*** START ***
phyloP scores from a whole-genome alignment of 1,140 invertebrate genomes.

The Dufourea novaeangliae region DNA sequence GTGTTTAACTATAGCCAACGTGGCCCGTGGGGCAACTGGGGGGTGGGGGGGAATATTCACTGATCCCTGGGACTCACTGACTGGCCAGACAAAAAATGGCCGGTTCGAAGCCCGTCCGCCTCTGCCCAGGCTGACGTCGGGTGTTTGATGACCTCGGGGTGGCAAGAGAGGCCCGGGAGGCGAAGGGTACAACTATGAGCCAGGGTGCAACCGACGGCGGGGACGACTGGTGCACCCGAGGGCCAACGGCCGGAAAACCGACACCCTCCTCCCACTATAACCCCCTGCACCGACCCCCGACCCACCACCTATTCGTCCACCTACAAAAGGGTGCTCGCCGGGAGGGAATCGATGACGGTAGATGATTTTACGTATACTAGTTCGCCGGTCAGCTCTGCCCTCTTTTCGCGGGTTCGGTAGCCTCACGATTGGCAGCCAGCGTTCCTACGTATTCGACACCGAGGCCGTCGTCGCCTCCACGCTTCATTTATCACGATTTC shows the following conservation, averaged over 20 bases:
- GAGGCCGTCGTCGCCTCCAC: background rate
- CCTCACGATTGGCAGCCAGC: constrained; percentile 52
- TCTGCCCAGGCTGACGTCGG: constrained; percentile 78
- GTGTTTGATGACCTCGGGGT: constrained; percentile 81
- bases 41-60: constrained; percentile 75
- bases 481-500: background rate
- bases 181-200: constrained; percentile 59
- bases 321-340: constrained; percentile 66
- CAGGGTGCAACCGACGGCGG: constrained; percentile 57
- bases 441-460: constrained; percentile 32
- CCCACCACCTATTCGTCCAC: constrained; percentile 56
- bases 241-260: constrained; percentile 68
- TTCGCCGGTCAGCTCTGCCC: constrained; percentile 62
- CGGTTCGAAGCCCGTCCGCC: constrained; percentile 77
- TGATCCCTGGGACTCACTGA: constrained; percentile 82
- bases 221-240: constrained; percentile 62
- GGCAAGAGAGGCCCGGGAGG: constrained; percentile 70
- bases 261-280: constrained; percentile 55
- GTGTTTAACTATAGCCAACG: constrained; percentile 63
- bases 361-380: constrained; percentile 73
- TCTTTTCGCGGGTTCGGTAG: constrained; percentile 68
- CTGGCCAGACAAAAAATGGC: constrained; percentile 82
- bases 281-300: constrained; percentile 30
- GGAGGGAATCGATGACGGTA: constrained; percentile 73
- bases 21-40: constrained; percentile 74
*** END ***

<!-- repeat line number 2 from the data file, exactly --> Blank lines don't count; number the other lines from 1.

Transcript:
The Dufourea novaeangliae region DNA sequence GTGTTTAACTATAGCCAACGTGGCCCGTGGGGCAACTGGGGGGTGGGGGGGAATATTCACTGATCCCTGGGACTCACTGACTGGCCAGACAAAAAATGGCCGGTTCGAAGCCCGTCCGCCTCTGCCCAGGCTGACGTCGGGTGTTTGATGACCTCGGGGTGGCAAGAGAGGCCCGGGAGGCGAAGGGTACAACTATGAGCCAGGGTGCAACCGACGGCGGGGACGACTGGTGCACCCGAGGGCCAACGGCCGGAAAACCGACACCCTCCTCCCACTATAACCCCCTGCACCGACCCCCGACCCACCACCTATTCGTCCACCTACAAAAGGGTGCTCGCCGGGAGGGAATCGATGACGGTAGATGATTTTACGTATACTAGTTCGCCGGTCAGCTCTGCCCTCTTTTCGCGGGTTCGGTAGCCTCACGATTGGCAGCCAGCGTTCCTACGTATTCGACACCGAGGCCGTCGTCGCCTCCACGCTTCATTTATCACGATTTC shows the following conservation, averaged over 20 bases: